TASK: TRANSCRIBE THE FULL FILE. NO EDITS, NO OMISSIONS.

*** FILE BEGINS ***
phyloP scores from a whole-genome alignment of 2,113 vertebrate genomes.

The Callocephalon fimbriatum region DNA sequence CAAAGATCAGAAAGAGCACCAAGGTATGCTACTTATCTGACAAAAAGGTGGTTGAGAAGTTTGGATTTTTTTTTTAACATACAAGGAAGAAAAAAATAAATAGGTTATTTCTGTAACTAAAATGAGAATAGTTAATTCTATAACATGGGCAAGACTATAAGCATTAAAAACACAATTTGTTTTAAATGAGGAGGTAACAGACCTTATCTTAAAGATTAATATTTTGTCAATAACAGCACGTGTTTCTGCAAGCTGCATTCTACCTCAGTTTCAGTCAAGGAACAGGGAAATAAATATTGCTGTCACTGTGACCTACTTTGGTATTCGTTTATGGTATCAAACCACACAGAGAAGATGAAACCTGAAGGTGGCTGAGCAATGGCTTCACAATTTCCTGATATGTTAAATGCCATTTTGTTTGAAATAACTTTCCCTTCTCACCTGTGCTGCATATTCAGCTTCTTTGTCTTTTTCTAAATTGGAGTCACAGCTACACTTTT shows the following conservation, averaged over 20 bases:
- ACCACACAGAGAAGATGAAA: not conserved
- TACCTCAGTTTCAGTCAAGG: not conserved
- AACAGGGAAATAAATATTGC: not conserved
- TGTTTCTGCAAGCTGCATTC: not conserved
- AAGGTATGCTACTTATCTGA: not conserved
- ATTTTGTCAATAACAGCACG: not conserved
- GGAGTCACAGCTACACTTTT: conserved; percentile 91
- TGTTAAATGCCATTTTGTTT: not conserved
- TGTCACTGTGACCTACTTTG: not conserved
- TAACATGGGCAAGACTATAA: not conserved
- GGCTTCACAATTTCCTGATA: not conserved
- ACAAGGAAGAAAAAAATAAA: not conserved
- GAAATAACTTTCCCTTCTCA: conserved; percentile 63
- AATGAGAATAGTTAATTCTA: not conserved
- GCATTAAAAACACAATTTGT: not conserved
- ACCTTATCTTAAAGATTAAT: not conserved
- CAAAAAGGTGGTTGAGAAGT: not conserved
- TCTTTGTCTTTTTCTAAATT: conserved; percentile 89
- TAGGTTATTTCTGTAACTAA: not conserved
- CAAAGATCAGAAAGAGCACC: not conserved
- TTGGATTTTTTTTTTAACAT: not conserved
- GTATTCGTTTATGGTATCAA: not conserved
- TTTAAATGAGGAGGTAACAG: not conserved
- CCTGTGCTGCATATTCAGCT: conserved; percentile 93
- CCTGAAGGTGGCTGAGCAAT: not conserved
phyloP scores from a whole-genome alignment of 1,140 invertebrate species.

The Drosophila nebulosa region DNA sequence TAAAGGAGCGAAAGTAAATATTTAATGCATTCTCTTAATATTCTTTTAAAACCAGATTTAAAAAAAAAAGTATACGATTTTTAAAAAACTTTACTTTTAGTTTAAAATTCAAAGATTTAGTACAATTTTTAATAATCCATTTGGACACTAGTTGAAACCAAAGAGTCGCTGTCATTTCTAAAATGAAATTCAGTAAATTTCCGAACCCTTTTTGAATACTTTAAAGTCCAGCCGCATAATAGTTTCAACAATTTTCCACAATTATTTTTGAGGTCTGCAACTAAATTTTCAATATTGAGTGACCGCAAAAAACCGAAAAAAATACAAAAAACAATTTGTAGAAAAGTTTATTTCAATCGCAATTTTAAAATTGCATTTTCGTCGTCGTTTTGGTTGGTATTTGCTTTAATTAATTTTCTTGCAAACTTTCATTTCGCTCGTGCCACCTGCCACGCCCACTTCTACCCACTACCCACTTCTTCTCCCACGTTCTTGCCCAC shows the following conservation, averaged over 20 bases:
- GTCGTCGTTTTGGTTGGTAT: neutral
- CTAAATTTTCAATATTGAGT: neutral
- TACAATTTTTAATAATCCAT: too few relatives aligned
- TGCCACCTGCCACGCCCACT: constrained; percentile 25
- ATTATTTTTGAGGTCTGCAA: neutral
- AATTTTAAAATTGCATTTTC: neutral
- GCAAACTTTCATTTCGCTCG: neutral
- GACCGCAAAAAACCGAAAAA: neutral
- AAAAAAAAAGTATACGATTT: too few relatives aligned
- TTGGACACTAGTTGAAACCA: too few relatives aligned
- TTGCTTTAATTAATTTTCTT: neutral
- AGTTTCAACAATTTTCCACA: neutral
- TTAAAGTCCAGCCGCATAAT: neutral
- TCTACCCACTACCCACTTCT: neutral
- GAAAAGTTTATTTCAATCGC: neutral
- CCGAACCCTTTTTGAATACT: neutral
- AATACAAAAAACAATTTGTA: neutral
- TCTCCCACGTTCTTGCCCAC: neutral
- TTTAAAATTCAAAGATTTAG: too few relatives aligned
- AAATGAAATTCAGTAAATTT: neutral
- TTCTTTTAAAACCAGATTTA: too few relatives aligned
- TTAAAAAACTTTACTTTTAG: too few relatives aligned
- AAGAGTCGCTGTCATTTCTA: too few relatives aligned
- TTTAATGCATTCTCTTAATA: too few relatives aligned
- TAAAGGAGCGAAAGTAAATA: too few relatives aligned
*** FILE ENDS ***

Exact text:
phyloP scores from a whole-genome alignment of 2,113 vertebrate genomes.

The Callocephalon fimbriatum region DNA sequence CAAAGATCAGAAAGAGCACCAAGGTATGCTACTTATCTGACAAAAAGGTGGTTGAGAAGTTTGGATTTTTTTTTTAACATACAAGGAAGAAAAAAATAAATAGGTTATTTCTGTAACTAAAATGAGAATAGTTAATTCTATAACATGGGCAAGACTATAAGCATTAAAAACACAATTTGTTTTAAATGAGGAGGTAACAGACCTTATCTTAAAGATTAATATTTTGTCAATAACAGCACGTGTTTCTGCAAGCTGCATTCTACCTCAGTTTCAGTCAAGGAACAGGGAAATAAATATTGCTGTCACTGTGACCTACTTTGGTATTCGTTTATGGTATCAAACCACACAGAGAAGATGAAACCTGAAGGTGGCTGAGCAATGGCTTCACAATTTCCTGATATGTTAAATGCCATTTTGTTTGAAATAACTTTCCCTTCTCACCTGTGCTGCATATTCAGCTTCTTTGTCTTTTTCTAAATTGGAGTCACAGCTACACTTTT shows the following conservation, averaged over 20 bases:
- ACCACACAGAGAAGATGAAA: not conserved
- TACCTCAGTTTCAGTCAAGG: not conserved
- AACAGGGAAATAAATATTGC: not conserved
- TGTTTCTGCAAGCTGCATTC: not conserved
- AAGGTATGCTACTTATCTGA: not conserved
- ATTTTGTCAATAACAGCACG: not conserved
- GGAGTCACAGCTACACTTTT: conserved; percentile 91
- TGTTAAATGCCATTTTGTTT: not conserved
- TGTCACTGTGACCTACTTTG: not conserved
- TAACATGGGCAAGACTATAA: not conserved
- GGCTTCACAATTTCCTGATA: not conserved
- ACAAGGAAGAAAAAAATAAA: not conserved
- GAAATAACTTTCCCTTCTCA: conserved; percentile 63
- AATGAGAATAGTTAATTCTA: not conserved
- GCATTAAAAACACAATTTGT: not conserved
- ACCTTATCTTAAAGATTAAT: not conserved
- CAAAAAGGTGGTTGAGAAGT: not conserved
- TCTTTGTCTTTTTCTAAATT: conserved; percentile 89
- TAGGTTATTTCTGTAACTAA: not conserved
- CAAAGATCAGAAAGAGCACC: not conserved
- TTGGATTTTTTTTTTAACAT: not conserved
- GTATTCGTTTATGGTATCAA: not conserved
- TTTAAATGAGGAGGTAACAG: not conserved
- CCTGTGCTGCATATTCAGCT: conserved; percentile 93
- CCTGAAGGTGGCTGAGCAAT: not conserved
phyloP scores from a whole-genome alignment of 1,140 invertebrate species.

The Drosophila nebulosa region DNA sequence TAAAGGAGCGAAAGTAAATATTTAATGCATTCTCTTAATATTCTTTTAAAACCAGATTTAAAAAAAAAAGTATACGATTTTTAAAAAACTTTACTTTTAGTTTAAAATTCAAAGATTTAGTACAATTTTTAATAATCCATTTGGACACTAGTTGAAACCAAAGAGTCGCTGTCATTTCTAAAATGAAATTCAGTAAATTTCCGAACCCTTTTTGAATACTTTAAAGTCCAGCCGCATAATAGTTTCAACAATTTTCCACAATTATTTTTGAGGTCTGCAACTAAATTTTCAATATTGAGTGACCGCAAAAAACCGAAAAAAATACAAAAAACAATTTGTAGAAAAGTTTATTTCAATCGCAATTTTAAAATTGCATTTTCGTCGTCGTTTTGGTTGGTATTTGCTTTAATTAATTTTCTTGCAAACTTTCATTTCGCTCGTGCCACCTGCCACGCCCACTTCTACCCACTACCCACTTCTTCTCCCACGTTCTTGCCCAC shows the following conservation, averaged over 20 bases:
- GTCGTCGTTTTGGTTGGTAT: neutral
- CTAAATTTTCAATATTGAGT: neutral
- TACAATTTTTAATAATCCAT: too few relatives aligned
- TGCCACCTGCCACGCCCACT: constrained; percentile 25
- ATTATTTTTGAGGTCTGCAA: neutral
- AATTTTAAAATTGCATTTTC: neutral
- GCAAACTTTCATTTCGCTCG: neutral
- GACCGCAAAAAACCGAAAAA: neutral
- AAAAAAAAAGTATACGATTT: too few relatives aligned
- TTGGACACTAGTTGAAACCA: too few relatives aligned
- TTGCTTTAATTAATTTTCTT: neutral
- AGTTTCAACAATTTTCCACA: neutral
- TTAAAGTCCAGCCGCATAAT: neutral
- TCTACCCACTACCCACTTCT: neutral
- GAAAAGTTTATTTCAATCGC: neutral
- CCGAACCCTTTTTGAATACT: neutral
- AATACAAAAAACAATTTGTA: neutral
- TCTCCCACGTTCTTGCCCAC: neutral
- TTTAAAATTCAAAGATTTAG: too few relatives aligned
- AAATGAAATTCAGTAAATTT: neutral
- TTCTTTTAAAACCAGATTTA: too few relatives aligned
- TTAAAAAACTTTACTTTTAG: too few relatives aligned
- AAGAGTCGCTGTCATTTCTA: too few relatives aligned
- TTTAATGCATTCTCTTAATA: too few relatives aligned
- TAAAGGAGCGAAAGTAAATA: too few relatives aligned